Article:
Previous studies have suggested that root regeneration occurs through the induction of lateral root (LR) formation, and that auxin, a well-studied growth hormone involved in various processes of plant development, plays a role in the process. However, the molecular mechanism behind root regeneration has remained largely unknown.
According to a new study published in Plant and Cell Physiology, scientists have identified for the first time that YUCCA9, one of the eleven YUCCA genes involved in auxin synthesis, plays a primary role in root-system regeneration.
Using Arabidopsis as a model, the research team led by Associate Professor Masaaki Watahiki of Hokkaido University found that root cutting induces both LR formation and the growth of existing roots. Experiments investigating gene expressions and using mutants identified YUCCA9 as the primary gene responsible for auxin biosynthesis during root-system regeneration after root cutting. In collaboration with Professor Masashi Asahina of Teikyo University, the team also found an evident increase in the level of auxin after cutting.
Auxin commonly shows an uneven distribution in plant bodies as a result of polar transportation, leading to gravity – or light-induced bending of the plant. The team found that the polar transport system is required for root regeneration as well.
Interestingly, the team revealed that the defective LRs of some auxin signaling mutants can be recovered by root cutting, suggesting the robustness of the auxin signaling induced by root cutting. They also showed a redundancy of auxin biosynthesis genes by mutant analysis.
“We identified the primary gene of auxin biosynthesis which is responsible for root regeneration upon root damage. This finding could lead to the development of new methods for suppressing or enhancing root regeneration, and thus controlling plant growth in agriculture and horticulture,” says Masaaki Watahiki
More information: Dongyang Xu et al, YUCCA9-Mediated Auxin Biosynthesis and Polar Auxin Transport Synergistically Regulate Regeneration of Root Systems Following Root Cutting, Plant and Cell Physiology (2017). DOI: 10.1093/pcp/pcx107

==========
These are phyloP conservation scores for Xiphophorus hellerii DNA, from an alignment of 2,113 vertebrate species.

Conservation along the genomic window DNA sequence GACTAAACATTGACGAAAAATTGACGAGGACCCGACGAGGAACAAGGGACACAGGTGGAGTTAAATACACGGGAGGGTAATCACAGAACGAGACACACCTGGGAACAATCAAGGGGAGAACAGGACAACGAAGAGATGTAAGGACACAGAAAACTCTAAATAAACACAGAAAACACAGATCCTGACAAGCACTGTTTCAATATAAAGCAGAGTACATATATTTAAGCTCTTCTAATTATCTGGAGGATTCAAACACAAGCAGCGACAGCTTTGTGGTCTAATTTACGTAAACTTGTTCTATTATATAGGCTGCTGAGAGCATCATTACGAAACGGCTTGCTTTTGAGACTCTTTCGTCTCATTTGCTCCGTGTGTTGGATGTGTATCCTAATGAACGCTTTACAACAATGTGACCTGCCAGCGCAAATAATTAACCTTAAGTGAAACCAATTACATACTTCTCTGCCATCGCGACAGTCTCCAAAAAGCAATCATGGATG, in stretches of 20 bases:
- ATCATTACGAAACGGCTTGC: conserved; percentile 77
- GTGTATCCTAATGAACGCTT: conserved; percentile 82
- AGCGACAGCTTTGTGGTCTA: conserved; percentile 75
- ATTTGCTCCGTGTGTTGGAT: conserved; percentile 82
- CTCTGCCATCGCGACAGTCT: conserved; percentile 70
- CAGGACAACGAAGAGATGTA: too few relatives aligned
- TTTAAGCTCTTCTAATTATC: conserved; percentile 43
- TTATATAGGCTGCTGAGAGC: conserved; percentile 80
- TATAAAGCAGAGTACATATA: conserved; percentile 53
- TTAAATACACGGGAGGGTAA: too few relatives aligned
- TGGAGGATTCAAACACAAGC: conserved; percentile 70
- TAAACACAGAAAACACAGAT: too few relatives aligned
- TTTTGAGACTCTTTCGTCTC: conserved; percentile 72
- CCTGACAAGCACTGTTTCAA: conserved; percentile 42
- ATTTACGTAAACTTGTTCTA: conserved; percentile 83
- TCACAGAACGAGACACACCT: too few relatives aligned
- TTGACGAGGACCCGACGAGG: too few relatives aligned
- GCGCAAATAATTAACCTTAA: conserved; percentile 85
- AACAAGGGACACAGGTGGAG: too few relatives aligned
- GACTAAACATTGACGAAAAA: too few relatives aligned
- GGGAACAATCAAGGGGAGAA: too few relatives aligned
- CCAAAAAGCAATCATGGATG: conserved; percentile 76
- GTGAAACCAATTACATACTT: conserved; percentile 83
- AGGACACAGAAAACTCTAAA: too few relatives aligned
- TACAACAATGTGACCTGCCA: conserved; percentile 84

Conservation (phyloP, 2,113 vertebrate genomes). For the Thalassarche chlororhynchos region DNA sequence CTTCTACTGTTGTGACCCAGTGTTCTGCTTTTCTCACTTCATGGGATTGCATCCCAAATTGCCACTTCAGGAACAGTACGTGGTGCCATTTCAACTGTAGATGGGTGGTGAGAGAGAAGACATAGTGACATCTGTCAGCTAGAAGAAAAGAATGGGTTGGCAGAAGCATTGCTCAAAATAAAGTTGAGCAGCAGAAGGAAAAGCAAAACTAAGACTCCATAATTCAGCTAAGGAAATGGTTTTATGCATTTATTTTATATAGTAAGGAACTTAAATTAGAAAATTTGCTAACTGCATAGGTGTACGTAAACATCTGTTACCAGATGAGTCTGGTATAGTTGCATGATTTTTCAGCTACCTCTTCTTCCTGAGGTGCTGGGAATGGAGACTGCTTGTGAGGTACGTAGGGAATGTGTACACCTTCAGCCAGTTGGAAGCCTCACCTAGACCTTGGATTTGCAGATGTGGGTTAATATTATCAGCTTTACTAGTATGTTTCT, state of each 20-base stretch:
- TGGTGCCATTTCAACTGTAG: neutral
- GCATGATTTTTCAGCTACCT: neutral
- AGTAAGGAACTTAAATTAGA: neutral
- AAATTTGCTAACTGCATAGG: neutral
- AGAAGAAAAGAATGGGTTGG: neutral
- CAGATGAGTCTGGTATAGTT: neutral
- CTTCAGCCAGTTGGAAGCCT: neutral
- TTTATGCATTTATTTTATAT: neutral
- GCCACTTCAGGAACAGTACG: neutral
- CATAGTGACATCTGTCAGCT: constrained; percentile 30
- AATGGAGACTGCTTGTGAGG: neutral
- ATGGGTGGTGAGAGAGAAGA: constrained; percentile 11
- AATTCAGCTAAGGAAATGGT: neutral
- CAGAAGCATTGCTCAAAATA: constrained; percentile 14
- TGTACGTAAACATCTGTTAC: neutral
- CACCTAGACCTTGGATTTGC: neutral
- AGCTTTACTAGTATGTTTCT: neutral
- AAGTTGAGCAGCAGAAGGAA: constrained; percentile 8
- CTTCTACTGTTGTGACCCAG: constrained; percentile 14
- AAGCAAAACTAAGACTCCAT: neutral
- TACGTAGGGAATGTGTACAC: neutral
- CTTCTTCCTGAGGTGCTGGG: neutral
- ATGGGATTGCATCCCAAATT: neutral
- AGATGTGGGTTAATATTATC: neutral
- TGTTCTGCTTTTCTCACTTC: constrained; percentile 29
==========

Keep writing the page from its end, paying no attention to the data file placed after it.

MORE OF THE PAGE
Provided by: Hokkaido University
During the 8th World Bonsai Convention, Saitama City, Japan, this past April 27-30, 2017, Master Bonsai Artist Shigeo Isobe performed a demonstration on a Satsuki Azalea bonsai. He started with an overgrown, bushy, mature Satsuki Azalea bonsai. Master Isobe demonstrated how much pruning a Satsuki Azalea bonsai can be done. The photograph below depicts the completed demonstration Satsuki Azalea bonsai.
Great news – the Bonsai Garden at Lake Merritt (BGLM) Garden Revitalization Opportunity (GRO) Project ended August 2017 by raising 45% towards its goal of $100,000. New vertical, straight grain red cedar benches and stands have been installed to replace the original bonsai display benches and stands. There have been more than two thirds of the new overhead water systems using the new micro cone sprayers installed to replace the old drip irrigation piping. Copper metal sculpture artwork has been added to the accent display site with its own water system. In October, plans call for the installment of cement pavers for all the pathways. This will eliminate muddy and dusty conditions and make it more accessible and safer for the public. Needless to say, exciting things are taking place at the BGLM. Look for new fundraising ideas coming this month. BGLM thanks everyone for their support.
On 15 July 2017, I took my “Kaho” Satsuki Azalea bonsai to Darren Wong of Soh-Ju-En, a family business specializing in Satsuki Azalea bonsai, to work on and perform summer maintenance. Darren wanted to thin out the pads which were very dense. We did not perform Mesuki, a technique for pruning to shape. The yearly growth should be trimmed; shoots grow in sets of five at the ends of branches and should be trimmed down to two. The rest of the shoots should be pruned to two sets of leaves. Prune secondary shoots in the middle of summer. However, in the case of my “Kaho” Darren chose to thin the leaves slightly. We removed dead leaves and tiny branches, mostly in the interior. The pads were very dense. Darren wanted it so when you put your hand under the pad you can see the hand clearly from above the pad. Some photographs were taken upon completion. Darren will send the photographs to his sensei Sushio Nakayama in Japan to show what progress has been made on the bonsai. Darren and sensei Sushio have selected a show pot for the “Kaho” which should arrive from Japan in time for the repotting season next year. For now the “Kaho” remains in a large training pot. I took some photographs of the “Kaho” in May of this year. The ability to show the bonsai next year depends on many factors.